• So if a system has more cores, the more strength it has.
    • One best example you could think off is, just imagine what if you had 4 hands instead of two..? that means you can work faster.. :)
    • But there is certain limit on it, which i will dicuss in future posts.
    • But more number of cores does not mean that performance of the system will always be better than before.
    • That is because suppose if you have 4 hands but your mind is not able to utilize the 4 hands efficiently, so whats the use of having four hands then..?
    • It is the same case in today's Computer Industry. Hardware improvement isn't just enough, there has to be change in software trend to improve efficient usage of the multi-core technology.
    • Always remember the basic thing about computer
    Hardware + Software = Computer
    • Of-course that's not exactly accurate in today's trend, i mean there is many more additions to the above like firmware,etc.. But the above equation is the very basic one.

    Other Issues :  
    • Currently computer market has hardware that will only run at full speed with parallel programs. But unfortunately number of programmers  who write such supportable and efficient programs are very less…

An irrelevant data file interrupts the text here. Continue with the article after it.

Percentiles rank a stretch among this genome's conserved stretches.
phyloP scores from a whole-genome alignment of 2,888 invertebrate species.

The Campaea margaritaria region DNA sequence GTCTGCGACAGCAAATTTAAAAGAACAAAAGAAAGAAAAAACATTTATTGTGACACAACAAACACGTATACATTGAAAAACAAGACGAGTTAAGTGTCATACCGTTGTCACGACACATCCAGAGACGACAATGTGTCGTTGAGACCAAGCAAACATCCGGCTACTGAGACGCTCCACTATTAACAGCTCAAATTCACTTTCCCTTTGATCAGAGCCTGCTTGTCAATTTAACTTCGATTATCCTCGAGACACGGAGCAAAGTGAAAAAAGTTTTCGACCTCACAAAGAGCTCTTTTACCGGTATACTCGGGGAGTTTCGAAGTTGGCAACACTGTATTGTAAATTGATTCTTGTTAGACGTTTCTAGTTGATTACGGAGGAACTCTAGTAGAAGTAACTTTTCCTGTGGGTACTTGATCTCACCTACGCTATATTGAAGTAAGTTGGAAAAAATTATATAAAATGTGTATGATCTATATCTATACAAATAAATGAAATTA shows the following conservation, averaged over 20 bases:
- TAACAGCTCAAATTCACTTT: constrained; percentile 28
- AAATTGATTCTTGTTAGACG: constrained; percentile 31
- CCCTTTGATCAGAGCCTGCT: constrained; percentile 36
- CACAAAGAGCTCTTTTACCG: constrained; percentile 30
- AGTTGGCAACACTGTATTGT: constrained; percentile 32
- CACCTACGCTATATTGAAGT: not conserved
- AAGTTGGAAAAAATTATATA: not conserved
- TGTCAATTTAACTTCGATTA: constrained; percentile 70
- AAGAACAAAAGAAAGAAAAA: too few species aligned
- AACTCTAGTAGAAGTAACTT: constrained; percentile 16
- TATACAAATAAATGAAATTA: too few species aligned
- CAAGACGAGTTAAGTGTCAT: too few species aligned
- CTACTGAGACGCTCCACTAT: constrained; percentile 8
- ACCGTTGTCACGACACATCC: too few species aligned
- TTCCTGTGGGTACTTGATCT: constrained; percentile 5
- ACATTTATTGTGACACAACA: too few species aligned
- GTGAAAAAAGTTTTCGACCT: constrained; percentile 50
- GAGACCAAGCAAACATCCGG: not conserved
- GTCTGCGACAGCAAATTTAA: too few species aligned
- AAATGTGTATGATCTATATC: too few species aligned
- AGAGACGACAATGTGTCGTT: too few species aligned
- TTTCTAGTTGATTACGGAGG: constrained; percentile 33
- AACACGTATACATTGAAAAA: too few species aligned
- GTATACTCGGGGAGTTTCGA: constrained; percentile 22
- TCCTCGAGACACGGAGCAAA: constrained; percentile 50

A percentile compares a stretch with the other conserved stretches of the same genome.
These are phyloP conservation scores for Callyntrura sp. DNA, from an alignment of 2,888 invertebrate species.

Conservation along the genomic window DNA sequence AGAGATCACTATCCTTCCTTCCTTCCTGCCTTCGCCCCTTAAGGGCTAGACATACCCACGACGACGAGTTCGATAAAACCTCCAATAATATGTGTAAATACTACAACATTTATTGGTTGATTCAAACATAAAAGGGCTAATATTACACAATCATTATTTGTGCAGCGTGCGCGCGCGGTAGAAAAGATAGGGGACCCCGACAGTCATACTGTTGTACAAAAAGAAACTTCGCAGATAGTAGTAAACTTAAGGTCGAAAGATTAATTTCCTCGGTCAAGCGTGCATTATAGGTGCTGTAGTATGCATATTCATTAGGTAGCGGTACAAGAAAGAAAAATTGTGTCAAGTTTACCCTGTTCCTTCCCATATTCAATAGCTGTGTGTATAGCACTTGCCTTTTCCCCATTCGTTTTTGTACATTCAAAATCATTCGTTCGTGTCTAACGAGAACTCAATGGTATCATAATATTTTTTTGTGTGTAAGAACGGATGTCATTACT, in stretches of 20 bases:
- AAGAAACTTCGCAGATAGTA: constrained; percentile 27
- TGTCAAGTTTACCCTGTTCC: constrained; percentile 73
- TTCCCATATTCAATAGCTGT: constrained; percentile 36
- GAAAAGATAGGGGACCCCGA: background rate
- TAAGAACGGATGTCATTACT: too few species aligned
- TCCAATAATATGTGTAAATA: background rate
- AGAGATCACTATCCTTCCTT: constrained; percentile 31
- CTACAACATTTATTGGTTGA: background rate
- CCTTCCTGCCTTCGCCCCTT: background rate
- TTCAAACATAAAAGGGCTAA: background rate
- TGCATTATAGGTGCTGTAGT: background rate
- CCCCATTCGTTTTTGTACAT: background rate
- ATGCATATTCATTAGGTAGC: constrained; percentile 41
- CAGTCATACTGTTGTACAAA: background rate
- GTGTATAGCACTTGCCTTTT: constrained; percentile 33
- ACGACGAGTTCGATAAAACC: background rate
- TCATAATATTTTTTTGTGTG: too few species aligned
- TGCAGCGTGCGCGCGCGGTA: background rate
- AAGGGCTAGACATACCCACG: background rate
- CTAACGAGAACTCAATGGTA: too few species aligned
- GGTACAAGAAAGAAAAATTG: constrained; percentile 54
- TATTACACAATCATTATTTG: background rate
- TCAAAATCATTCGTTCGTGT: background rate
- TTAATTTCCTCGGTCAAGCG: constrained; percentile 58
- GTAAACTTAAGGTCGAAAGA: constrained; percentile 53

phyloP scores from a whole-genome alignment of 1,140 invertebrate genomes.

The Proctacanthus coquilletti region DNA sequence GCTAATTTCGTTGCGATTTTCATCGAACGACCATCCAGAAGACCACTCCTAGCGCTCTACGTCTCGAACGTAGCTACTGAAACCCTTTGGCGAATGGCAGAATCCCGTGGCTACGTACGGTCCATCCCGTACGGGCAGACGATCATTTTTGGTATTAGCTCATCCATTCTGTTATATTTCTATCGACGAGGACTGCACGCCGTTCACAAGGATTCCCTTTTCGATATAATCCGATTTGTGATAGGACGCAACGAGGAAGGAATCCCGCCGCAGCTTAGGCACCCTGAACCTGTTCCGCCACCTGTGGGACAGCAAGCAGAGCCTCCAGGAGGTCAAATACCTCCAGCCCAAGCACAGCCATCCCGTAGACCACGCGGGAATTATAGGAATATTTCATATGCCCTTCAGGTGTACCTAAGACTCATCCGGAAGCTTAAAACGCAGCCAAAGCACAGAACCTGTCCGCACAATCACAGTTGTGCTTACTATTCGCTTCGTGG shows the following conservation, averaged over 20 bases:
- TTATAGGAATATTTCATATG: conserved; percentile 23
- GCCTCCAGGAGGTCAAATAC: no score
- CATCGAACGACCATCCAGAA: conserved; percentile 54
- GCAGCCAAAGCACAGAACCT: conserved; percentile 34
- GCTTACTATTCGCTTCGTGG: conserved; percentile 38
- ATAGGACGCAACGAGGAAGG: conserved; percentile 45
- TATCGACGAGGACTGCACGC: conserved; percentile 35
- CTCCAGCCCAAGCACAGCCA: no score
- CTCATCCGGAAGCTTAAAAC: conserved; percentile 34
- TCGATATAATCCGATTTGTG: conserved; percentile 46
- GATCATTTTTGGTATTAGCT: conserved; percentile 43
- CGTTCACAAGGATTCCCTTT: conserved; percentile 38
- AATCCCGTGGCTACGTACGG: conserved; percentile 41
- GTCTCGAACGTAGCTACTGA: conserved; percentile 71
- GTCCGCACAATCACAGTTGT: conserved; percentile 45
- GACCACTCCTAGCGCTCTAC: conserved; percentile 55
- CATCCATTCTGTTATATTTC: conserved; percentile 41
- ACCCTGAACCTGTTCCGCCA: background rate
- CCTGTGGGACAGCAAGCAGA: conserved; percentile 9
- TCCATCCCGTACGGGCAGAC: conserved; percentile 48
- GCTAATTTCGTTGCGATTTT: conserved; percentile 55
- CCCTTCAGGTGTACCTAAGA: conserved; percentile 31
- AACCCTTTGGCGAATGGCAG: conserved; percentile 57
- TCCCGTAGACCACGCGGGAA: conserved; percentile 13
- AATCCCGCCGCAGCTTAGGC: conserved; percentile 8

• Usually Parallel computing requires,the problems to be decomposed into sub-problems that can be safely solved at the same time(concurrently)
    • The programmer structures the code and data to solve these sub-problems concurrently.
    • There are various tools that help the programmer achieve this, which i will discuss in next post,click here to go to next post.

    What is OpenMP? Why OpenMP?

    What is OpenMP?
    • OpenMP is an API (Application Programming Interface)
    • OpenMP Supports shared memory model for parallel programming
    • OpenMP can be used along with languages like C, C++, FORTRAN, etc..
    • OpenMP works on Microsoft Windows platform and also on all Unix flavors
    • Therefore, OpenMP is more flexible
    OpenMP consists of vast set of compiler directives, library routines, and environment variables that influence run-time behavior. To conclude, OpenMP is a API used to make your application run in parallel, so that CPU utilization is more hence improving time efficiency.(if you aren't convinced, plz have a look at this)

    Why do we need OpenMP?

    Why do we need OpenMP? why not any other alternatives(for other alternatives click here). This seems to be a BIG question, a million dollar $$ question. But the answer varies from person to person based on personal point of view on OpenMP.

    But few common reasons for using OpenMP other than similar alternatives, are listed below :
    • First, OpenMP is easy to learn and implement on a fresh projects
    • Secondly, Minimum code change required to alter existing applications

    Compilers :  

    Below is the list of compilers which can be used to compile programs which uses OpenMP directives,libraries,..

    and many more,.. I recommend you to download and use Intel Parallel Studio along with visual studio 2008 or higher version, because it has nice user interface, has IntelliSense and easy to debug.